The Legend Of Zelda: Breath Of The Wild Hands-On Preview [E3 2016]


It’s been a long wait, but the Wii U’s first original Zelda game is finally playable. As such, we now know what it’s called, how it looks in action and, most importantly, how it plays.

Titled The Legend of Zelda: Breath of the Wild, Nintendo’s only playable game on the E3 2016 show floor is quite a spectacle, and that might not even be a strong enough word for it. From what we’ve seen so far, it’s up there as our game of the show and will definitely be tough to beat. In fact, any contender would have to present us with an unbelievably amazing demo to even come close to topping this sure-fire hit.

As Nintendo puts it, Breath of the Wild is an open air game, as opposed to an open world experience. At least, that’s how the developers describe the scope, structure and art design, which sends Link into a natural world wherein he must fend for himself by any means necessary.

There were two demos made available to us at E3, and I got a chance to go hands-on with both. However, instead of opting to go with the sandbox demo first, I decided to prioritize the story-based one.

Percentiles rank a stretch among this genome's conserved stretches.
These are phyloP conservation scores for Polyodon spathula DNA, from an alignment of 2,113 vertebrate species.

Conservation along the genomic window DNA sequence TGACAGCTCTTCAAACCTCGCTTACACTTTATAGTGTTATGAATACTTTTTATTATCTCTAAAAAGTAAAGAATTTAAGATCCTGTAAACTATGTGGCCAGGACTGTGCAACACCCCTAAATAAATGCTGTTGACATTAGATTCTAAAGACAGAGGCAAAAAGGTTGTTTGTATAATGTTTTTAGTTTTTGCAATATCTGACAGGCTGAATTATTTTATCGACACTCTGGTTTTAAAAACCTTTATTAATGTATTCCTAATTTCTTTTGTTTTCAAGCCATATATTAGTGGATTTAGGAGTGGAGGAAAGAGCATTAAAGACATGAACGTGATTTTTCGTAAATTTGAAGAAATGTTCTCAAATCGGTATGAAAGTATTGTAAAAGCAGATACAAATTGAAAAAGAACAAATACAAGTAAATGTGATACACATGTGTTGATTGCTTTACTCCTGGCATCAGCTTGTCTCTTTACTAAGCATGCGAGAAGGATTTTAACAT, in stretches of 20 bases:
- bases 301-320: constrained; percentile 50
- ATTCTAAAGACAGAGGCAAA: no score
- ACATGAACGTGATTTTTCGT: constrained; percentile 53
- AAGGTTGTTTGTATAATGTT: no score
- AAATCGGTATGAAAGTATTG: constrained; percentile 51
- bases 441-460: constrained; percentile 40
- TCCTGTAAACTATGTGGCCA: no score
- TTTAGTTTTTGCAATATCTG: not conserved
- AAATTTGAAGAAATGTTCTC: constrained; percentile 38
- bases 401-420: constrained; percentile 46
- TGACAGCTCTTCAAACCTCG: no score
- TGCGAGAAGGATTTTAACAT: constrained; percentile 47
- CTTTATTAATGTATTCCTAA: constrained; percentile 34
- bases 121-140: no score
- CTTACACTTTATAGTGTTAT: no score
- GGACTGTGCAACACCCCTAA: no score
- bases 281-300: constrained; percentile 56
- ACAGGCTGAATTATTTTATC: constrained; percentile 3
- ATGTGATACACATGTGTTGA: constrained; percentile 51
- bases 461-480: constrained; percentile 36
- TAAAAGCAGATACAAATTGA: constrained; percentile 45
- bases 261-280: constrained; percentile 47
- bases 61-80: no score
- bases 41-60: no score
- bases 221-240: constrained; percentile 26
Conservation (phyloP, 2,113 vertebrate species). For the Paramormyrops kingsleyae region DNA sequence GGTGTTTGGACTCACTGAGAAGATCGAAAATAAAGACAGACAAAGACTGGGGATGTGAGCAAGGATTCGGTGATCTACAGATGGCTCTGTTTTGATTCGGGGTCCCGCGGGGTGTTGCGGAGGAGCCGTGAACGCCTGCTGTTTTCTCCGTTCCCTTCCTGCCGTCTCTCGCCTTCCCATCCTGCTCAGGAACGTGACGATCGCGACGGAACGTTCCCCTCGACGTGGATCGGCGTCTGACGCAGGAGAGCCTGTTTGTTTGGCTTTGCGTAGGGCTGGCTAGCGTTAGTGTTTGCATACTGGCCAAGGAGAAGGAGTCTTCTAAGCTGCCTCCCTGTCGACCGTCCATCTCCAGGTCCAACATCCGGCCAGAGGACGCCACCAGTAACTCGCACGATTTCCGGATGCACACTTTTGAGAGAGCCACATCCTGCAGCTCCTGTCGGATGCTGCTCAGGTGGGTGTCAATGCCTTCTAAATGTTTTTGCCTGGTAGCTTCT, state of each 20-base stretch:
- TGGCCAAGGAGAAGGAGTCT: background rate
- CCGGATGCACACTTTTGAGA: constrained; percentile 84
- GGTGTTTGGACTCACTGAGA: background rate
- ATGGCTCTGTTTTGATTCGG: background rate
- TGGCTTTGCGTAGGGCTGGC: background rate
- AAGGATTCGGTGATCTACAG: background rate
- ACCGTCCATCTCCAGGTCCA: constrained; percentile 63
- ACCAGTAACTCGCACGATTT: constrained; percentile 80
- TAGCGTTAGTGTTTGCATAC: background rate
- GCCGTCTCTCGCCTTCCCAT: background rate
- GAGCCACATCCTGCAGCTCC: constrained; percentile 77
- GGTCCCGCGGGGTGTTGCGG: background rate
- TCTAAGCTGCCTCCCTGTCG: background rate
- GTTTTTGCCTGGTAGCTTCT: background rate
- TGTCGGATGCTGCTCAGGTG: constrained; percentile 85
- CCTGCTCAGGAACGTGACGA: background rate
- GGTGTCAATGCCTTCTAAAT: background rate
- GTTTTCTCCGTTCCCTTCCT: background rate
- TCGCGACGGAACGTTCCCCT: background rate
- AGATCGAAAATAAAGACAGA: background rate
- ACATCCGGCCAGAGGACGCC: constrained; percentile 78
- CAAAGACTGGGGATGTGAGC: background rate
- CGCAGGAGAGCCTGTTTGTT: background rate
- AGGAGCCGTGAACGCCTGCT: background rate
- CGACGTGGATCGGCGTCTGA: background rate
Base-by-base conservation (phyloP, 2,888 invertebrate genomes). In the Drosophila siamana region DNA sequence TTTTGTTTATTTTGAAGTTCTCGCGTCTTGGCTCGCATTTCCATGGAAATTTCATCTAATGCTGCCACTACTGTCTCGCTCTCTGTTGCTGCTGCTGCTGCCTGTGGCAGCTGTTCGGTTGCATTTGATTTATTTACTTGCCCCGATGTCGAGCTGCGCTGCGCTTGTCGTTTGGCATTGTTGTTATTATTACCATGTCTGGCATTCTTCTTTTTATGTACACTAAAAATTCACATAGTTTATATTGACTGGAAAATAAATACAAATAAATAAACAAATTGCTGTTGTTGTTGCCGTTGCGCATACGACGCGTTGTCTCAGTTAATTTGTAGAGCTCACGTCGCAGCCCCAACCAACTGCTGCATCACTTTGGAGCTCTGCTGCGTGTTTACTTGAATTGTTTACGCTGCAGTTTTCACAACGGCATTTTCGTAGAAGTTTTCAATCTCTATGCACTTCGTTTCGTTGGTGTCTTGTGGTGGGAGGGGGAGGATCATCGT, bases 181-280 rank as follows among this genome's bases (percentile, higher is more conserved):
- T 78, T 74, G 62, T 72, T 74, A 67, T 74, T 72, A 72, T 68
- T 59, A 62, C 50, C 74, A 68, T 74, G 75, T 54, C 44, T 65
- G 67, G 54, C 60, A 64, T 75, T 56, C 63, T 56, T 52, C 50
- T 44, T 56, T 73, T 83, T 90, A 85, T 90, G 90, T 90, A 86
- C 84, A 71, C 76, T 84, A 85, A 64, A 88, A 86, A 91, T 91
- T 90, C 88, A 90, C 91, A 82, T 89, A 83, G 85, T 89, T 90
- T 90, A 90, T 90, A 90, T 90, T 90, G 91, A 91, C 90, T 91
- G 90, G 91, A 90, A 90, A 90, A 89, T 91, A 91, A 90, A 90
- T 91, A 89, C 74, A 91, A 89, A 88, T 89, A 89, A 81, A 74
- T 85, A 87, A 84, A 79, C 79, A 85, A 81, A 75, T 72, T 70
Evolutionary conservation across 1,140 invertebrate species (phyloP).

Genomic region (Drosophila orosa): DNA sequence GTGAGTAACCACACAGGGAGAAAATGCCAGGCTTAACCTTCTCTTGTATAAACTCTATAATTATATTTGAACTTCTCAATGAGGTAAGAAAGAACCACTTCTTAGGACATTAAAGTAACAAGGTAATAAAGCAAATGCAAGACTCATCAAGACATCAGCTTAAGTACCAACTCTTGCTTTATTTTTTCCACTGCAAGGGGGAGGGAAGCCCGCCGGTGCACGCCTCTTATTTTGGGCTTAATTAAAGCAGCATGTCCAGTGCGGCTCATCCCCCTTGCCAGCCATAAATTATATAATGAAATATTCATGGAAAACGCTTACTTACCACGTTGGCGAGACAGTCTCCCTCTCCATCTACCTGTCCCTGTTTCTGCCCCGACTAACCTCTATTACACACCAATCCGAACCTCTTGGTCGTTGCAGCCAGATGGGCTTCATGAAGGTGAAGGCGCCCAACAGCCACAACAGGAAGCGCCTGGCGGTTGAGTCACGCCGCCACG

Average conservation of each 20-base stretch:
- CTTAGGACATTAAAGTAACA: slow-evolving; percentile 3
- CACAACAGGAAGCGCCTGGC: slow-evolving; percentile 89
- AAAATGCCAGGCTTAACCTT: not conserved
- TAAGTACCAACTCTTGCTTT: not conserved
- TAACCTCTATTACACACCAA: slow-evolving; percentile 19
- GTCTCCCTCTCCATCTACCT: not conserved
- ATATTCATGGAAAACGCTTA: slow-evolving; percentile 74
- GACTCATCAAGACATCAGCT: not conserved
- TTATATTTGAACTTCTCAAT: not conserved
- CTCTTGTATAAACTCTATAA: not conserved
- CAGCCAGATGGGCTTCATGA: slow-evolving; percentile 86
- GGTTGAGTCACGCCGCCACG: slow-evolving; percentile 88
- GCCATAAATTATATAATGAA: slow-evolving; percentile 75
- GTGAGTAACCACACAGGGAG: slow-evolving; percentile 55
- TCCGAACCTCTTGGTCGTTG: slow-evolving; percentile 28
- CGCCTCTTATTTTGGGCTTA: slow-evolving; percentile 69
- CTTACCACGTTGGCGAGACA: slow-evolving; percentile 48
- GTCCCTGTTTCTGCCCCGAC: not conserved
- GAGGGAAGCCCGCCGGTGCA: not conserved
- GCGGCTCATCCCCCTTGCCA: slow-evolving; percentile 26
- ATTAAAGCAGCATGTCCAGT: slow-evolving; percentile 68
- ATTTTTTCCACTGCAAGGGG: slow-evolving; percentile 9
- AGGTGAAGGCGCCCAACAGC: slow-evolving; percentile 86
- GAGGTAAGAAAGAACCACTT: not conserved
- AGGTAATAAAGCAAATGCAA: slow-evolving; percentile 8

Said campaign demo is comprised of the first twenty or so minutes of the game’s expectedly long story mode, and introduces Link to his new situation. You see, he somehow ends up waking up naked in a cave and must use strange, rock-like glyphs to get out. These mechanical wonders seem to be a big part of The Legend of Zelda: Breath of the Wild, but we’ll likely have to wait until the full game is made available to us before we’ll be able to tell you anything specific about them.

After exiting his strange slumber cave, our elfish hero finds himself in front of some chests, which house things like clothes and weapons. This introduces a new inventory mechanic, which allows you to easily pick up and swap out your attire and your swords (or even axes). Hell, it’s even possible to carry two different main weapons, which can be cycled between at will. However, it should be mentioned that at least some weapons will break, and that the same is seemingly true of your shield.